A Health In All Policies (HiAP) Interactive Timeline: The Automobile Industry's Road to Health

Health In All Policies (HiAP) Interactive Timeline: The Automobile Industry's Road to Health. The stories within this Timeline were selected to depict how automobile policy, regulation, and design are actually health related policies. Local,state, and federal government ensures that policy decisions have a neutral or beneficial impact on health. This timeline provides a snapshot of the Automobile Industry’s regulation. Highlighting the advancement of the automobile design and safety features from 1890-2015. The timeline is designed for the user to click on each story box to review facts surrounding the automobile industry and its impact on health.

HPRC, a CTIS Inc. division, is supported by the National Institute on Minority Health and Health Disparities (NIMHD) of the National Institutes of Health under award number #1U54MD008608-01. This content does not necessarily represent the official views of the National Institutes of Health.;xNLx;;xNLx;;xNLx;;xNLx;;xNLx;;xNLx;

1890-01-01 00:00:00

Health In All Policies (HiAP) Interactive Timeline: The Automobile Industry's Road to Health

1893-01-01 00:00:00

The Good Roads Movement Started

As a result of this demand for more equitable transport, the National League of Good Roads was established in 1892. The group held a convention in Washington, D.C. a year later, and subsequently in 1893 the Office of Road Inquiry was established within the U.S. Department of Agriculture. This agency, with little funding to operate adequately given the task at hand, was responsible for collecting factual data on the nation’s highway system.

1893-01-01 00:00:00

Charles and Frank Duryea was the first to invent operational automobiles in the United States.

The Duryea consisted of one-cylinder gasoline engine, with electrical ignition. All Curved Dash models featured tiller steering and a seat side crank for starting.

1894-01-01 00:00:00

Tiller Steering to Steering Wheel

By 1894 , the use of a tiller to steer a car became more and more ineffective. Taking inspiration from the same nautical industry, car builders began replacing the tillers with ship-inspired helms. Simpler and smaller than their nautical counterparts, the steering wheels in the car made their mark during the Paris-Rouen race, when the Panhard model driven by Alfred Vacheron was first recorded using a steering wheel to turn.

1898-01-01 00:00:08

The first car insurance policy in the United States

Car insurance policy was sold in 1898 by Traveler’s Insurance Co. to Dr. Truman Martin of Buffalo, N.Y., according to the U.S. Census Bureau. The policy gave Martin $5,000 in liability coverage. At the time, Martin would likely have been more concerned with crashing into one of the country’s 18 million horses, rather than another of the 4,000 cars in the U.S. Martin’s 1898 policy, which gave him coverage well below what most insurers would consider appropriate, cost $12.25.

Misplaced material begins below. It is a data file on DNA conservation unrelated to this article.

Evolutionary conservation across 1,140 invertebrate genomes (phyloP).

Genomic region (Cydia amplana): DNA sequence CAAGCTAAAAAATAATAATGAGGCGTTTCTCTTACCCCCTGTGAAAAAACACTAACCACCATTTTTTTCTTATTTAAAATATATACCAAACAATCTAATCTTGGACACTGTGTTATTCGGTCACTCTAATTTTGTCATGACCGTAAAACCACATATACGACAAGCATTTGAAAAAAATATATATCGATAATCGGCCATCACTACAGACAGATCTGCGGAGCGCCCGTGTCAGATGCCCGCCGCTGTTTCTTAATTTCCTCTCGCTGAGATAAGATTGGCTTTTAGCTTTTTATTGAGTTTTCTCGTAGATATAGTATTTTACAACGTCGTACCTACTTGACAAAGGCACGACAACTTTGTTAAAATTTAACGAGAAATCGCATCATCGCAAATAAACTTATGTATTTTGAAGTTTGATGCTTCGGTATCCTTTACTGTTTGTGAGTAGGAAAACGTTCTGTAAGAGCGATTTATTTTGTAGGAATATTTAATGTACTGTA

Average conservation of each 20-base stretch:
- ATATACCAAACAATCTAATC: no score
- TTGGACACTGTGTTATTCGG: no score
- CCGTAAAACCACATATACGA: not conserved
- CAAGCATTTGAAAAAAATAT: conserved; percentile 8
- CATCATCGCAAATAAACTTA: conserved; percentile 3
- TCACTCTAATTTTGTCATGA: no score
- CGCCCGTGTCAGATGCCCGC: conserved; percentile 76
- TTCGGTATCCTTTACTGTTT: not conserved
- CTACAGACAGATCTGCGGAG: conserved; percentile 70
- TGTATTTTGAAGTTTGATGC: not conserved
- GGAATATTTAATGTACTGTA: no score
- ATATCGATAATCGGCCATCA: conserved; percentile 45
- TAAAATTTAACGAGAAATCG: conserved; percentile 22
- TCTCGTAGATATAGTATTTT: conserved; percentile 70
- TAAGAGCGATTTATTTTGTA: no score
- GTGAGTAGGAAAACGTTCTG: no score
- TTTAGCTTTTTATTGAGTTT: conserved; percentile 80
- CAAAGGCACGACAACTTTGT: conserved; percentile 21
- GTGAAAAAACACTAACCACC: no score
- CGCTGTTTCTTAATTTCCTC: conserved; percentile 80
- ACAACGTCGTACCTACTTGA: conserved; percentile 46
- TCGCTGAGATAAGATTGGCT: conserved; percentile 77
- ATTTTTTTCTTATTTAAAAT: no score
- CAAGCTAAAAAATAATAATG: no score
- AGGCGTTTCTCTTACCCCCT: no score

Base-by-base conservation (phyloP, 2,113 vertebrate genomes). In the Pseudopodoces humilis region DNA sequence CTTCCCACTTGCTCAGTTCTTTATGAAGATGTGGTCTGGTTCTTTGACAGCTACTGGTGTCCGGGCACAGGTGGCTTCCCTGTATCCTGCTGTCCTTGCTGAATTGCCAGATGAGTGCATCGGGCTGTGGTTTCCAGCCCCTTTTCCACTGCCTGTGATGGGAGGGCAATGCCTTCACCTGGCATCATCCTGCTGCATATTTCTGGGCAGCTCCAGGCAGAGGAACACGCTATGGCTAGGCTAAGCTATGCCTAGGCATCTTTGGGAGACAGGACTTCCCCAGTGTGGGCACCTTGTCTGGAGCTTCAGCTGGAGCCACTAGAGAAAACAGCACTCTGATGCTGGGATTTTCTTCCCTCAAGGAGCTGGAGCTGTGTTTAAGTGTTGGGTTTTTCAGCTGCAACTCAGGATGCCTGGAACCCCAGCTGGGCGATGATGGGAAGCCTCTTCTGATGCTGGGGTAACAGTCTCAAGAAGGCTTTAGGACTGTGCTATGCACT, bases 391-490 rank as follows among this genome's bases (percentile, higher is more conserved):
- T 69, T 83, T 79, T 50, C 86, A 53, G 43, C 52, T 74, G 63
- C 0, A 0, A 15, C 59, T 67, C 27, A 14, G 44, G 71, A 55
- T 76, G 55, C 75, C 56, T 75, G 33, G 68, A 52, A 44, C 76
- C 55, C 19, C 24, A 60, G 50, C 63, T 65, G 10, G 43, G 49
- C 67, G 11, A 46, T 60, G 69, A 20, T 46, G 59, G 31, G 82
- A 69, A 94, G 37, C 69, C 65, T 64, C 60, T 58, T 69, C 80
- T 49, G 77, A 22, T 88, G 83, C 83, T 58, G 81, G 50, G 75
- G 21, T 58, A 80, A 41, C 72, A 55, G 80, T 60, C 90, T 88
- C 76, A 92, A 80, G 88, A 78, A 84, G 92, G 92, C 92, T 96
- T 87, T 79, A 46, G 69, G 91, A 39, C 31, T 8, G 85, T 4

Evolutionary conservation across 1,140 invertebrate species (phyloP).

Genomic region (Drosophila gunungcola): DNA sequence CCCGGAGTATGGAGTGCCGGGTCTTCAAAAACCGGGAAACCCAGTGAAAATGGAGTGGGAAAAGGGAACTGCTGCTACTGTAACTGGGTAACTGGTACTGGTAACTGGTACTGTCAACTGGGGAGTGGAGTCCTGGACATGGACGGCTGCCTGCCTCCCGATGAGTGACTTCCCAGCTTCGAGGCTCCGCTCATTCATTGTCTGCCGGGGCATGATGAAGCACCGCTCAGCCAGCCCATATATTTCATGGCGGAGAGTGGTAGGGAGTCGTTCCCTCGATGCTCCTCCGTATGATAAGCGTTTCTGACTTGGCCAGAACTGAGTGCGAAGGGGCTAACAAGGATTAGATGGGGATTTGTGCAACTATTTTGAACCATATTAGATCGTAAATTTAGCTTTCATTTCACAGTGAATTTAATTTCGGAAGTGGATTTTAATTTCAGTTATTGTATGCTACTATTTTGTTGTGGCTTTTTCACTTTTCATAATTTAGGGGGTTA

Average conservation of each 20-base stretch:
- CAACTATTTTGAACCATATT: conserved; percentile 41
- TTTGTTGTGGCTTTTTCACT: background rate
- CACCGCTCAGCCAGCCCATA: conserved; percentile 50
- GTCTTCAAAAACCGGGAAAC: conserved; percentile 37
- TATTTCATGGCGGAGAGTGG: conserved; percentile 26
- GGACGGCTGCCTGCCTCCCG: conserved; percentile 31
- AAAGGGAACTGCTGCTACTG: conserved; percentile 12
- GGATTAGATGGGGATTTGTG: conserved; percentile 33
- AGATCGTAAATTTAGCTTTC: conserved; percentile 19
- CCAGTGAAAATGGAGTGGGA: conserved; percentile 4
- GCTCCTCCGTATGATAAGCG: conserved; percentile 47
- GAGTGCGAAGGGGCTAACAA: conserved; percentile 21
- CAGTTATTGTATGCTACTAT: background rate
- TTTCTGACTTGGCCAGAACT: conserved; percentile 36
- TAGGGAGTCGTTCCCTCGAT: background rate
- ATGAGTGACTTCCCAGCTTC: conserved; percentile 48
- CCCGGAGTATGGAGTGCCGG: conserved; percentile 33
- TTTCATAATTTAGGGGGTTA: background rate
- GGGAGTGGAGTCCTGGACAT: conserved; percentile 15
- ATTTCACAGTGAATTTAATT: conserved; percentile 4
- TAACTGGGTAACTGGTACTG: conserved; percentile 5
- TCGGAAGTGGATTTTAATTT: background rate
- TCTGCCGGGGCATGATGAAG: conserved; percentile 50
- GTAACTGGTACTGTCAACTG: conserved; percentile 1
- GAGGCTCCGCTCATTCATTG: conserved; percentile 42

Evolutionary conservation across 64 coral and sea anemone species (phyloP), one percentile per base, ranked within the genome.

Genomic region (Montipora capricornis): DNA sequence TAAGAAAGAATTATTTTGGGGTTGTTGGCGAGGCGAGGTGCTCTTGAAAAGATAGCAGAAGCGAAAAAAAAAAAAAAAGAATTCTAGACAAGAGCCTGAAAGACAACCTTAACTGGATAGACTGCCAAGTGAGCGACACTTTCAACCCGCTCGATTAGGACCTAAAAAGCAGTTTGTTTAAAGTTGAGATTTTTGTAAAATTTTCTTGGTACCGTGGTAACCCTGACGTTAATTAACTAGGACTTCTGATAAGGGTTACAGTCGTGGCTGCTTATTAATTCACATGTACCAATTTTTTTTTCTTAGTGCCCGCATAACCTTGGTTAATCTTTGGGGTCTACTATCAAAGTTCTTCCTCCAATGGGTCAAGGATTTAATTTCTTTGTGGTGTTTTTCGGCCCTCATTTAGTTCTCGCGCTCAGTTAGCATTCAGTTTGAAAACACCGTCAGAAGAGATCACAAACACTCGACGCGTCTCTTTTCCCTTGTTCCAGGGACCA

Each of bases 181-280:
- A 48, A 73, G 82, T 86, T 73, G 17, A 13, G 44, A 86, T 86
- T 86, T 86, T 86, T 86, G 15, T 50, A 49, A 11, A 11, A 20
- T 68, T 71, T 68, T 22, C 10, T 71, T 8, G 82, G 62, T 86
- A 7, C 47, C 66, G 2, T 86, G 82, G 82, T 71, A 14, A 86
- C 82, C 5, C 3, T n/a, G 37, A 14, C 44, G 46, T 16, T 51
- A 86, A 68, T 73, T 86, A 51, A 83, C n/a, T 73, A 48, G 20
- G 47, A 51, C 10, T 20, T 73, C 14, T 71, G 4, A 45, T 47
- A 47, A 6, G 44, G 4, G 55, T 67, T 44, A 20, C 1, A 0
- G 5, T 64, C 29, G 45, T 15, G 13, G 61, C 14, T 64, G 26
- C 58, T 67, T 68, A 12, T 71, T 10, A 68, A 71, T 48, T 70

1900-01-01 00:00:00

In the United States, only one in 9,500 citizens owns a car, and only 22 percent of those run on internal combustion engines, with most of the rest being powered by electricity or steam.

1901-01-01 00:00:00

Connecticut passed the first law to regulate speed.

The law essentially stated: "No motor vehicle shall run on any highway outside the limits of a city at a speed that exceed fifteen miles and hour, and no such vehicle shall, on any highway or public place within the limits of any city, be run at a speed to exceed twelve miles an hour." Law required the driver to slow down at crossings, intersections, and when "upon meeting a horse." There was also a fine associated for violating this law - specified as $200 or less for each violation.

1902-02-01 00:00:00

The Horseless Age

The automobile trade magazine, Horseless Age, "endorsed the idea of government standards for motor vehicles as a way to keep unsafely-constructed automobiles off the market".

1903-01-01 00:00:00

The First Traffic Code

The first traffic code was adopted by New York City. Following this move were many local and state governments forming their own laws and regulations. Many "municipalities had their own ordinances regulating speeds, parking, the use of bells, horns and gongs, the making of unnecessary exhaust noise and the emission of noxious gas, smoke or steam, and they imposed fines for violations. These regulations varied widely from city to city and, especially in the smaller municipalities were often enforced in a discriminatory way".

1903-01-01 00:00:00

Henry Ford launches Ford Motor Company

A Health In All Policies (HiAP) Interactive Timeline: The Automobile Industry's Road to Health

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